In a later hearing, Jacobson told Gordon he hoped the young man would take the opportunity to make better choices with his life.

“I’m sad that you are at this spot right now,” the judge said. “Having said that, you are a full-grown adult, and I think that you can see what you need to do to work your way out of this, and I hope that you’re able to do that.”

Rachel Hart, Gordon’s mother, said in a GoFundMe post that her son had lost focus in high school when he was cut from the Berkeley High basketball team, diagnosed with a painful medical condition and transferred to a continuation school “where the throw away kids go.” In 2016, when he was just 16 years old, he was shot twice, she wrote. The first shooting left him in critical condition.

“This young man needs to be at home with his family and/or in a program that can give him the chance to recover and begin to build his life,” Hart wrote earlier this year, before his sentence was handed down. “Grayson suffers from severe PTSD and being incarcerated for so long has been very difficult for him.”

“Grayson is such an integral part of our family. We are ALL suffering a loss with him being gone,” she wrote.

Slow march through the justice system

In 2018, in the months after the shootings, Berkeleyside published several stories related to developments in the case as well the landscape of gang activity in Berkeley.

Read more about the gang rivalry that sparked the 2018 shootings

Gordon, then 18, was among the first to be arrested. In May 2018, police took him into custody after identifying him in part through surveillance footage. Police said they recovered a gun at the time of Gordon’s arrest.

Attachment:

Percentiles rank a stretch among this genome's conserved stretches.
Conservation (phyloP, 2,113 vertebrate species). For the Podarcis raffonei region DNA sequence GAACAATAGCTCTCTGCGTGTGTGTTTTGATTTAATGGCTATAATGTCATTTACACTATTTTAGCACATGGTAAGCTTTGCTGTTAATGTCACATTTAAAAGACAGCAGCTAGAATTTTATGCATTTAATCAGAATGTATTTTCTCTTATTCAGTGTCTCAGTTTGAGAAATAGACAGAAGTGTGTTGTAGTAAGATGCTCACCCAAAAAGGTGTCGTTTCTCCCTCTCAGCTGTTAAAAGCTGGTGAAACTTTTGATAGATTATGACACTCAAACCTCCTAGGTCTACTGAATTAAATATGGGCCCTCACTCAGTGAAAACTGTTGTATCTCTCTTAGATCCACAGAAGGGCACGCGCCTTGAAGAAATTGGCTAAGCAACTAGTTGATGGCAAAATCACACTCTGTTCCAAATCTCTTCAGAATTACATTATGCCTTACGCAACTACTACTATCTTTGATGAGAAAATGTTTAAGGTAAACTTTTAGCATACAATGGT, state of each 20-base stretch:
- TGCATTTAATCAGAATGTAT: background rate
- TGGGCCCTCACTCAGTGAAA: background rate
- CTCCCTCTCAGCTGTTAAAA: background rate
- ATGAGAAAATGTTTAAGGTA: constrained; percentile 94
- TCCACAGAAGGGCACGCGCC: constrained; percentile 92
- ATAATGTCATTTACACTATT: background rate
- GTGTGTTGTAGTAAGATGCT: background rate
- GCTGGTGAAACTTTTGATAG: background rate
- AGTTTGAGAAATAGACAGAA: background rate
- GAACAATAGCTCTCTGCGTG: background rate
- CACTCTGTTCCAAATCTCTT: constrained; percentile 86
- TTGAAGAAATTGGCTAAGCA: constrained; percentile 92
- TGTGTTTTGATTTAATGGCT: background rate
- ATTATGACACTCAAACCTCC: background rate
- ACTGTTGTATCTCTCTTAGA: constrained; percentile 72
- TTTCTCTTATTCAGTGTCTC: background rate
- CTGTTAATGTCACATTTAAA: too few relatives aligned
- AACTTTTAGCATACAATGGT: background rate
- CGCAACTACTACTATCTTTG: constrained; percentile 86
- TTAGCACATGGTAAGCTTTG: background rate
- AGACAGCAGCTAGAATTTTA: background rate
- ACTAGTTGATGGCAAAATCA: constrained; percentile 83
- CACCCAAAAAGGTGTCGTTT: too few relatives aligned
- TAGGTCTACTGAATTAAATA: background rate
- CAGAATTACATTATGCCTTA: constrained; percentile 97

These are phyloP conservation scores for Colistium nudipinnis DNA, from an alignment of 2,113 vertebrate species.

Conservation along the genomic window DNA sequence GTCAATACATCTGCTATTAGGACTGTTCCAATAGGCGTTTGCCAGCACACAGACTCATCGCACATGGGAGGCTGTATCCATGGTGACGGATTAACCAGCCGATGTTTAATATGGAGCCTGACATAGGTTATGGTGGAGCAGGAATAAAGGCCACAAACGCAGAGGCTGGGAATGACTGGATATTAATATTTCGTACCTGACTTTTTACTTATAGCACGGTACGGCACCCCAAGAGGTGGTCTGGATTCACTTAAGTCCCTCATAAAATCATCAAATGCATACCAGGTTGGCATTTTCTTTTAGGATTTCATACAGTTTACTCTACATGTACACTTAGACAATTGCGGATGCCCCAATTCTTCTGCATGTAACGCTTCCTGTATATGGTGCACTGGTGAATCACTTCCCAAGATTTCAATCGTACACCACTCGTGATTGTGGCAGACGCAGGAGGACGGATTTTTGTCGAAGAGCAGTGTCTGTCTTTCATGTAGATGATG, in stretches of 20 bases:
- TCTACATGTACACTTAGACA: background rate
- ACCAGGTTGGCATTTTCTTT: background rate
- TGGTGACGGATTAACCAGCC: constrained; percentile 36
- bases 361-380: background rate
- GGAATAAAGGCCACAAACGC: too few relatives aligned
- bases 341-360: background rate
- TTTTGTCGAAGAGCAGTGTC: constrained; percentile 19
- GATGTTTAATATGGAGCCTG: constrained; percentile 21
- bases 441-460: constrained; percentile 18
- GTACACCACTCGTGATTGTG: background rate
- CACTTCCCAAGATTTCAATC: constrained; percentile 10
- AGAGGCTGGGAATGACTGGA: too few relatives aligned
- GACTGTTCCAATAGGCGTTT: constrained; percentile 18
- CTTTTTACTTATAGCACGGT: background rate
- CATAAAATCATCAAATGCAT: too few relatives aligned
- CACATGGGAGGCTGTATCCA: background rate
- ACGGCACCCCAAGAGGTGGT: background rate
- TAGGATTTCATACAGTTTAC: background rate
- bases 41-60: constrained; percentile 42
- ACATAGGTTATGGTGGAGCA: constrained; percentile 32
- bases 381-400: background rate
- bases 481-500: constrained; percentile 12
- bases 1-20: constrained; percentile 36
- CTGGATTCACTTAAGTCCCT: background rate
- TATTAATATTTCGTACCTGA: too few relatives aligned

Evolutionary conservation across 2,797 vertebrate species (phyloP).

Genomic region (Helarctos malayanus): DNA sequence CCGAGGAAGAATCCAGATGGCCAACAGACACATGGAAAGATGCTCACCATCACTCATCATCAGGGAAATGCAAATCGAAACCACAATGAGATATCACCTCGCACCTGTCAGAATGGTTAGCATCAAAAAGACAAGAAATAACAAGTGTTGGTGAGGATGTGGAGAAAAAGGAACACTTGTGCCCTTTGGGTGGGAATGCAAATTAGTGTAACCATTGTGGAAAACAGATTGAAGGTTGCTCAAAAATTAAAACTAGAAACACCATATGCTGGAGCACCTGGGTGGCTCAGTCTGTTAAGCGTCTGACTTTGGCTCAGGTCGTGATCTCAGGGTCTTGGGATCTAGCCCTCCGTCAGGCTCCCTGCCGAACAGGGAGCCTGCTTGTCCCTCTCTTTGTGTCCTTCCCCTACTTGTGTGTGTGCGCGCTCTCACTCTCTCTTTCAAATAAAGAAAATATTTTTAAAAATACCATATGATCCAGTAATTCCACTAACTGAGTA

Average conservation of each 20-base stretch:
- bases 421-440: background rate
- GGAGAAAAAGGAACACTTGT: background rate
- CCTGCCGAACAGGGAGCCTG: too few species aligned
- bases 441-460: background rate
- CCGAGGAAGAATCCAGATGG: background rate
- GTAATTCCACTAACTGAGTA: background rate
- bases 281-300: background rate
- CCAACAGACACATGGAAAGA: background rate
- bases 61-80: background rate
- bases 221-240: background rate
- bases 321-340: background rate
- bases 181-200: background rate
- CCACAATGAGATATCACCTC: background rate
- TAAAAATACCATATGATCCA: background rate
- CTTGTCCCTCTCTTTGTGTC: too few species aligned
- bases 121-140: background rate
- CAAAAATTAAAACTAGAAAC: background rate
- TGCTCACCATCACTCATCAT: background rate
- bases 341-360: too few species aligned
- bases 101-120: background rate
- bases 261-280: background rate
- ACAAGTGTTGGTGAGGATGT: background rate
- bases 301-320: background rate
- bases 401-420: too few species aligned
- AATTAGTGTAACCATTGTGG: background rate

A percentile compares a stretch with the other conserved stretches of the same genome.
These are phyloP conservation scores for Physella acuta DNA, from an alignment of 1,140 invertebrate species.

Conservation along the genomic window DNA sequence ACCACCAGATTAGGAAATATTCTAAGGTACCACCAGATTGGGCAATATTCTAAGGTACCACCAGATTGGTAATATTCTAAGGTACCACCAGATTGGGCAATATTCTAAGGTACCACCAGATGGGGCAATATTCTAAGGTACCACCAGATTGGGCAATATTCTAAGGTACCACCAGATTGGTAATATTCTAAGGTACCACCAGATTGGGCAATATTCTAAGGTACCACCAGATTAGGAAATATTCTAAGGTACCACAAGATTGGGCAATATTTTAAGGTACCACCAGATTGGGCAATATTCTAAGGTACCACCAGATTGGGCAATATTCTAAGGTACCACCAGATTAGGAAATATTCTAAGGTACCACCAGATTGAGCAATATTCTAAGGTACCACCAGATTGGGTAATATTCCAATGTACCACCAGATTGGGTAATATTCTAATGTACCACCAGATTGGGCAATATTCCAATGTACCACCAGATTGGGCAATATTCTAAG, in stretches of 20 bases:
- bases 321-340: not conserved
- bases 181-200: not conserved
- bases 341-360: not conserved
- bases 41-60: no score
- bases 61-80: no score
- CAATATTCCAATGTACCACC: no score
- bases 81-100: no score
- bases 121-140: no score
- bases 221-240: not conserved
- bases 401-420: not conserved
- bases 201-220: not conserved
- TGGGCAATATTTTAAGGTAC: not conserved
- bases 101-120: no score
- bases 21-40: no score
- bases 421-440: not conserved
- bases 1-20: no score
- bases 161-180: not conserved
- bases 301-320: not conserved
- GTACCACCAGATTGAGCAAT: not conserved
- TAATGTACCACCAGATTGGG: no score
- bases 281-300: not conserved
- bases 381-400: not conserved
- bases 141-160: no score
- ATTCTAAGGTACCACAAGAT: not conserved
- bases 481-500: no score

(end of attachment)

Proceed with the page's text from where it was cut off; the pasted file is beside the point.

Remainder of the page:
Police wrote in court papers that they had found the gun, which had an extended magazine, in Gordon’s backpack. Ballistics testing on the pistol found that it was a match to some of the casings on Russell Street, according to police.

David Russell, then 19, was the next to be arrested. When police picked him up in August 2018, according to BPD, he admitted he had been part of both shootings on Russell Street, in March and April.

Russell also told police he had thrown a Glock 9mm — which detectives believe was used in the shootings — off the Bay Bridge after Gordon’s arrest, according to BPD.

Malik Harrison, then 20, was the last to be arrested. Phone records, photographs and a Honda helped police zero in on him, Berkeleyside reported in 2018 after reviewing court papers. When Harrison was arrested and charged in December 2018, Berkeleyside became the first news outlet to report the alleged Babas link to the Richmond freeway shooting.

Since then, Berkeleyside has tracked the case through the justice system — as per our standard practice with the most serious cases in the city — to see how it would one day resolve.

“A good choice” among limited options

Malik Harrison. Credit: CDCR

Harrison was the last of the three to be arrested and was ultimately the first to be released, in part due to health concerns related to COVID-19 and an asthma diagnosis, according to court papers. His attorney petitioned for his release on those grounds in mid-2020 and Harrison was released on bail in August of that year.

At some point after the initial filing, the court split off Harrison’s case from Russell and Gordon’s. In April, Harrison entered no-contest pleas to two felony counts of carrying a concealed firearm along with a gang enhancement identifying himself as a Babas member. The conviction counts as a strike against him, according to court papers.

During a hearing in April, Alameda County Superior Court Judge Morris Jacobson told Harrison the plea deal seemed to be a wise move.

“It’s a good choice that you are making amongst the choices that you have,” the judge told him.